FIG. 10 is a Smith diagram which illustrates the relationship between premium ratio and cumulative distribution function for a non-linear retrospective premium plan.

FIGS. 11A and 11B compare the combined Smith diagrams and Lee diagrams for medium sized and large sized companies.

FIGS. 12A and 12B compare the Smith diagrams for a fixed premium plan and a non-linear premium plan.

FIGS. 13A and 13B compare Smith diagrams for non-linear premium plans with an adjustable maximum premium and minimum premium.

FIGS. 14A and 14B compare Smith diagrams for non-linear premium plans that allow independent adjustment of maximum premium, Basic, Guaranteed Cost premium and minimum premium.

FIG. 15A illustrates how the loss conversion factor varies with actual losses for an exemplary embodiment of the invention.

FIGS. 15B and 15C illustrate a non-linear premium plan graphed on a Smith diagram and graphed relative to loss ratio.

DETAILED DESCRIPTION OF INVENTION

The following detailed description discloses various embodiments and features of the invention. These embodiments and features are meant to be exemplary and not limiting.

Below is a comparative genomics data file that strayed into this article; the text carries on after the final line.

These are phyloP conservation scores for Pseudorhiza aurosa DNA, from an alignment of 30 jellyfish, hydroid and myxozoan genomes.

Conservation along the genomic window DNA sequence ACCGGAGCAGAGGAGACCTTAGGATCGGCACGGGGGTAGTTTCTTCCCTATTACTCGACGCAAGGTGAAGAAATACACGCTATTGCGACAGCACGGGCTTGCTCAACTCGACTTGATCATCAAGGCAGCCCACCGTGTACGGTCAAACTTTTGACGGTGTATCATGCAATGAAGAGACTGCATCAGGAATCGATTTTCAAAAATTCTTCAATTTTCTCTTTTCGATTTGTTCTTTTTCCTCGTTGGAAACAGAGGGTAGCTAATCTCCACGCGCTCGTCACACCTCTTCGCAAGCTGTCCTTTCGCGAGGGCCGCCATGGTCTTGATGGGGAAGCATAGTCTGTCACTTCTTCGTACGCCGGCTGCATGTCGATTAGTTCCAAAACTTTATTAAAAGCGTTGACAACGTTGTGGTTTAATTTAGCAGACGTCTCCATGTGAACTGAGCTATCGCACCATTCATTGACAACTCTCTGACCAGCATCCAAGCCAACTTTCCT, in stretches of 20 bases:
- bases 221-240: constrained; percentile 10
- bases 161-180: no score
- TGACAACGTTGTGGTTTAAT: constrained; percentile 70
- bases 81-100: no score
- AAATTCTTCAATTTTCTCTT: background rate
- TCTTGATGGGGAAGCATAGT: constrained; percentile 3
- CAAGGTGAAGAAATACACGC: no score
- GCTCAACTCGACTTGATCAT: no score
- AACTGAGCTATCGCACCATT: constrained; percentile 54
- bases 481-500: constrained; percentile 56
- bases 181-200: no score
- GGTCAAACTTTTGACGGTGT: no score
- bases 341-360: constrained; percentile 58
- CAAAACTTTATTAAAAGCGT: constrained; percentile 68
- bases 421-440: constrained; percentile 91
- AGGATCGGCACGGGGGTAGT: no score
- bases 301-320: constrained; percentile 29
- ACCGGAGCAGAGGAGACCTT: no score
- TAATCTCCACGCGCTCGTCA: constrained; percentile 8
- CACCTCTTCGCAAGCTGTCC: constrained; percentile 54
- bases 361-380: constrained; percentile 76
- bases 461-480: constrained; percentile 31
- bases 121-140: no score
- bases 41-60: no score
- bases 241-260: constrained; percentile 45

Loss Distributions and Linear Retrospective Premium Plans

FIG. 1 illustrates a distribution of actual workers' compensation insurance losses (loss distribution) experienced by large companies. Curve 100 shows the relative number of companies that experience a loss of a given size over a given period of time, such as one year. This is known as a frequency distribution of losses.

By “loss” it is meant the amount that a given insurance carrier pays to settle claims by injured workers employed by a single company covered by the insurance carrier in a given year. This graph takes into account the fact that an injured worker may make claims, such as for medical care reimbursement or lost wages, over a period of many years after an accident occurs.

The curve is based on data collected by various agencies, such as the National Council of Compensation Insurers. These agencies report out loss experience data in table form. “Table M” produced by the National Council of Compensation Insurers is an example of such a table. The current Table M as of the filing date is incorporated herein by reference.